Gay Couples in Arkansas Are Flocking to the Altar. Justice Kennedy Should Be Watching.

Expanding the LGBTQ Conversation
May 15 2014 12:23 PM

Gay Couples in Arkansas Are Flocking to the Altar. Justice Kennedy Should Be Watching.

The Rev. Jennie Barrington performs the marriage ceremony of Amanda Boyd and Narkisha Scott at the Pulaski County Courthouse in Little Rock, Arkansas, on May 12, 2014.
Facts on the ground: The Rev. Jennie Barrington performs the marriage ceremony of Amanda Boyd and Narkisha Scott in Little Rock, Arkansas, on May 12, 2014.

Photo by Jacob Slaton/Reuters

Over at the Washington Post, Abby Phillip has a fun feature about the jaw-dropping multitudes of gay couples who are racing to the altar in Arkansas, where marriage equality is suddenly legal. How do we know gay couples are tripping over each other to get a marriage license while the getting is good? Just take a look at the Arkansas Democrat-Gazette’s “Marriage Licenses” section on Wednesday—and compare it with the same section the day before the gay marriage ruling. That’s a lot of names.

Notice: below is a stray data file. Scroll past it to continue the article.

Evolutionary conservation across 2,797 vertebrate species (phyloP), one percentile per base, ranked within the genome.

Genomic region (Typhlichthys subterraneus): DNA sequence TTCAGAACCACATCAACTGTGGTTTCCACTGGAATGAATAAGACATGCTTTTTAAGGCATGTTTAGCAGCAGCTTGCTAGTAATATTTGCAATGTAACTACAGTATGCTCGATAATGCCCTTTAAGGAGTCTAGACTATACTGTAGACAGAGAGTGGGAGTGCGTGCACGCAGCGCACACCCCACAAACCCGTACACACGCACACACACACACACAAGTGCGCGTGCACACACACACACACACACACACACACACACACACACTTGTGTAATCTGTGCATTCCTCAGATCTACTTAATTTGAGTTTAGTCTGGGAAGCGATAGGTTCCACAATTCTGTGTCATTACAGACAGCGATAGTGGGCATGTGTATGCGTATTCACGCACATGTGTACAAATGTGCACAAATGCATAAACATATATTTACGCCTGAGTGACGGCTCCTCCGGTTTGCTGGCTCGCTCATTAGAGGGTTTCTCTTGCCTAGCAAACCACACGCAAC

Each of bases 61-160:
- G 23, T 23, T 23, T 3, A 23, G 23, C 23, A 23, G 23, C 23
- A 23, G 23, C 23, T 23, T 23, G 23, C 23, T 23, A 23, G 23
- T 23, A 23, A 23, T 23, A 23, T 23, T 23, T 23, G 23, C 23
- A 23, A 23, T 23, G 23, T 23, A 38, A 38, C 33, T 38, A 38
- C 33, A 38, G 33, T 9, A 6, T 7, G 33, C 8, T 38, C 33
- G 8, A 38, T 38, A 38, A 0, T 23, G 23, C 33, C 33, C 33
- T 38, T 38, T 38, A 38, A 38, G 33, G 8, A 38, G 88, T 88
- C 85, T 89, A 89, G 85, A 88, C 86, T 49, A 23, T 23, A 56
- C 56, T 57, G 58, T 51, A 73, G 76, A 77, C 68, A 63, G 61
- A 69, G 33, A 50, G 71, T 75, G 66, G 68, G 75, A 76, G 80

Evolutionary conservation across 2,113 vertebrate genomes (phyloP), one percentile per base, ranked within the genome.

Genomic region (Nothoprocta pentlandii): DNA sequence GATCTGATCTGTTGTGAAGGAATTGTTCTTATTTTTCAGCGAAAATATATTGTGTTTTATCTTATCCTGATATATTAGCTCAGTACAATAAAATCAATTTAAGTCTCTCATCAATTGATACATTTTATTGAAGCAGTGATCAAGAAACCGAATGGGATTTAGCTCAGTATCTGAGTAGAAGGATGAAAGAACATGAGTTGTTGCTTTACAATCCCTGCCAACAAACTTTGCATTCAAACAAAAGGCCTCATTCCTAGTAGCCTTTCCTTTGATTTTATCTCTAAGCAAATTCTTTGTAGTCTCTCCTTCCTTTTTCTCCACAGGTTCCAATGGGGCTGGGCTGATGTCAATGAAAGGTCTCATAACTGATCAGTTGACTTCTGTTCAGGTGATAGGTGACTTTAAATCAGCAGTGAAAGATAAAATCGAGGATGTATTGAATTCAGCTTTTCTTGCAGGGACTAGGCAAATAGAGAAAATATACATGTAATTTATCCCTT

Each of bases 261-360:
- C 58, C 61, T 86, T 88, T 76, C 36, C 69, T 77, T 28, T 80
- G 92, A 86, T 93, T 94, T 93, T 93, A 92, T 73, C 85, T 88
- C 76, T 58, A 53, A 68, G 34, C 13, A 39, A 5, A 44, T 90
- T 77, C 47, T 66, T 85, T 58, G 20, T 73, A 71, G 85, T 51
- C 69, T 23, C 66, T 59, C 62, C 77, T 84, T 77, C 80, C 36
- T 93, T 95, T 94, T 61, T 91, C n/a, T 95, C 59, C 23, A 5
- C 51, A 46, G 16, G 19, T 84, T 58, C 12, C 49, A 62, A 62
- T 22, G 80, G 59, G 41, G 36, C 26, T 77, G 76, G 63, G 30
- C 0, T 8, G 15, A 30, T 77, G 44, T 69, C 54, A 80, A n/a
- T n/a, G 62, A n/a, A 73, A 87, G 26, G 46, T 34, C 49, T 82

Why is any of this important, aside from the obvious cute factor? Because the Arkansas Supreme Court may be poised to halt gay marriages while the state appeals the initial ruling—leaving the gay couples who have already wed in legal limbo. When a similar situation occurred in Utah, the already married couples became facts on the ground, putting a powerful face to the gay marriage fight and lending urgency to a speedy, pro-equality ruling. It’s simple enough to rule against gay marriage as an abstract principle. But when that ruling is going to nullify the marriages of thousands of loving couples, a moral-minded judge might balk. Besides, many of these couples have kids, and judges can’t ignore—as Justice Anthony Kennedy phrased it during Prop 8 oral arguments—the fact that these children “want their parents to have full recognition and full status.”


These, anyway, are the stakes of the Arkansas battle now: The state’s abstract argument that gay marriage is icky, versus the plaintiffs’ concrete argument that gay couples—including those already married in Arkansas—deserve the “full recognition and full status” that Justice Kennedy eloquently praised. I have no idea how the Arkansas Supreme Court will rule on this particular flashpoint. But I have a strong suspicion that when the issue reaches Justice Kennedy once again, he’ll take these facts on the ground very, very seriously.

Mark Joseph Stern is a writer for Slate. He covers science, the law, and LGBTQ issues.


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